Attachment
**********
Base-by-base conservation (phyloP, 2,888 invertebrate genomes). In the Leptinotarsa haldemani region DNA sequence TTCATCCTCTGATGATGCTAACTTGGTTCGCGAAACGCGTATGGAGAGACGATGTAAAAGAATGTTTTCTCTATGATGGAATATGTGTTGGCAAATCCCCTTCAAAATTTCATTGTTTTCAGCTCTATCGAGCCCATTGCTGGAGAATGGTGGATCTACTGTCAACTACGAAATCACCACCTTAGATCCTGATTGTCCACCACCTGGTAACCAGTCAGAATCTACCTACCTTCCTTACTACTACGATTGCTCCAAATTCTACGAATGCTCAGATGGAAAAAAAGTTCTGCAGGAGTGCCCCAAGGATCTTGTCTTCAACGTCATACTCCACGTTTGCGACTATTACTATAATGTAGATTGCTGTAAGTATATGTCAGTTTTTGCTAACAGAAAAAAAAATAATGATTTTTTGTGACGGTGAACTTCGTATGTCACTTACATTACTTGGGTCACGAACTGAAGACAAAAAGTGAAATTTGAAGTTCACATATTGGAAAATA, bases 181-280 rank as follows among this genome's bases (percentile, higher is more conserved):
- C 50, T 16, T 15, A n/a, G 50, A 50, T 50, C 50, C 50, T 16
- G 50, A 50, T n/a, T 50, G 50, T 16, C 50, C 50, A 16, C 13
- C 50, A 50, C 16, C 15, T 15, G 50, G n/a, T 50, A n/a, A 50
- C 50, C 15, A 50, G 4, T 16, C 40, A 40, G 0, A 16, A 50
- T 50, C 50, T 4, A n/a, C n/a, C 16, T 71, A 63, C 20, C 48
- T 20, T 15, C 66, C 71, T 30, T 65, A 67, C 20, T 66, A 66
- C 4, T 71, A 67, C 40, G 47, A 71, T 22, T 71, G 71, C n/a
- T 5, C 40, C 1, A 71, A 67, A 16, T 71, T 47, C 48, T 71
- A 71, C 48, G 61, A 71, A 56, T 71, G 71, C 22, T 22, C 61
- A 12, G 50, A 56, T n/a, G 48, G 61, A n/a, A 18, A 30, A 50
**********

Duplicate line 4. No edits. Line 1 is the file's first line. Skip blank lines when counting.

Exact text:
- C 50, A 50, C 16, C 15, T 15, G 50, G n/a, T 50, A n/a, A 50